My Unitarian Universalist theology has no part in that.  Believing in One God who lives everywhere and finds something worth saving in everyone, I come to the new scene with eyes not so much open as empty. Yes, we’re supposed to call it spiritual curiosity and rejoice that it broadens our being, but that’s not how it often feels to me.  Because why, if the new place is already sacred, if the new friends are already special, should I think we have anything to add? Not for Unitarianism the planting of churches, the preaching of good news. What is the value of our testimony—the testimony, anyway, that I came here to bring? If we come to hold up a gilded mirror, as so many deride us for doing, then why should we bother with Pentecost’s most basic mission, the founding of a church? Why should we offer support and nurture to folks already living someplace special?

After ten years in one of America’s most beautiful cities, I’ve come to learn that a new place that does not feel like home to me doesn’t even feel like home to everyone who already lives here. There is no heaven on earth, and for that reason, our gilded mirror, our open and empty eyes are just the good news  that many folks need, want, hunger, crave to receive. For the good news we bring – self-affirmation – has been denied to them despite their natural birth there.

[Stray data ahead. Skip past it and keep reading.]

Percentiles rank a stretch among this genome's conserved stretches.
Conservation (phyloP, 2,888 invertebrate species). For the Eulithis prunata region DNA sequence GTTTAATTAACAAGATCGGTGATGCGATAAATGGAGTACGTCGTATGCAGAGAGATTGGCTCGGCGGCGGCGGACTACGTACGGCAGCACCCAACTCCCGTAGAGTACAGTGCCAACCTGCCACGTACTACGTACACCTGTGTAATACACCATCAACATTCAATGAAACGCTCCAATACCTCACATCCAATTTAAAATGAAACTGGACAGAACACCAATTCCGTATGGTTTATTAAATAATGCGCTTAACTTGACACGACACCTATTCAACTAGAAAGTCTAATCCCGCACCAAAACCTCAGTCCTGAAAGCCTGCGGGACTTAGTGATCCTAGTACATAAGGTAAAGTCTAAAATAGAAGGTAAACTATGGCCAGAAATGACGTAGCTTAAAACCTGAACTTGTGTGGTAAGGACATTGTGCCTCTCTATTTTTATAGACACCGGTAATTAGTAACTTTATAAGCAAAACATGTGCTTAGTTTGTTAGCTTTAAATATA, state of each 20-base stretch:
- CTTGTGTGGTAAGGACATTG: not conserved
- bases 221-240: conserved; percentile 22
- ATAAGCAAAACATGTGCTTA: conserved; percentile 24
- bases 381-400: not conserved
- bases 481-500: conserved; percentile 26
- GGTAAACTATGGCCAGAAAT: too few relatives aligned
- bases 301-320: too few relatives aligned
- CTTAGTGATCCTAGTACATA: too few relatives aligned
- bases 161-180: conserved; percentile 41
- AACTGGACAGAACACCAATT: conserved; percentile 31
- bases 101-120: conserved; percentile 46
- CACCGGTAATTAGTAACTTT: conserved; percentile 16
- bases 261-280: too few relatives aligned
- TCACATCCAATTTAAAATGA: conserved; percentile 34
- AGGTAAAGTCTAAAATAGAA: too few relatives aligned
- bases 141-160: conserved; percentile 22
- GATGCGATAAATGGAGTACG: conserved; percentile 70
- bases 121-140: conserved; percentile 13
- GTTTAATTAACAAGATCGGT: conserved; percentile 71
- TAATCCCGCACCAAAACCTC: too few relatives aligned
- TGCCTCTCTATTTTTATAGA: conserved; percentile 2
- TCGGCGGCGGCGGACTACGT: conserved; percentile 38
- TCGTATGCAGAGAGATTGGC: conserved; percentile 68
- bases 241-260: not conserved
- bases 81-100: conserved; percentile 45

Emerging adults need our support when they want to leave the ways and homes of their parents and grandparents to choose their own life partners.  Huge swaths of the planet deny this right not only to homosexuals, but also – maybe even more so — to heterosexuals. People cannot choose their parents, but lots of aspiring grandparents want to correct that lack of power in reverse. The world is full of parents and grandparents putting property rights and social status ahead of personal fulfillment for their own young.

Some otherwise happy families need our support as they fight to assert the value of personal and planetary health ahead of rigid economic and social structures built on unsustainable extraction.

Unexpected folks – every age, every gender, every location — need our open eyes and gilded mirror when inner energy drives them to produce new forms in music, of words, by movement, with paints and found materials.

And then are those who need our gilded mirror to fight a culture which despises or derides their very being.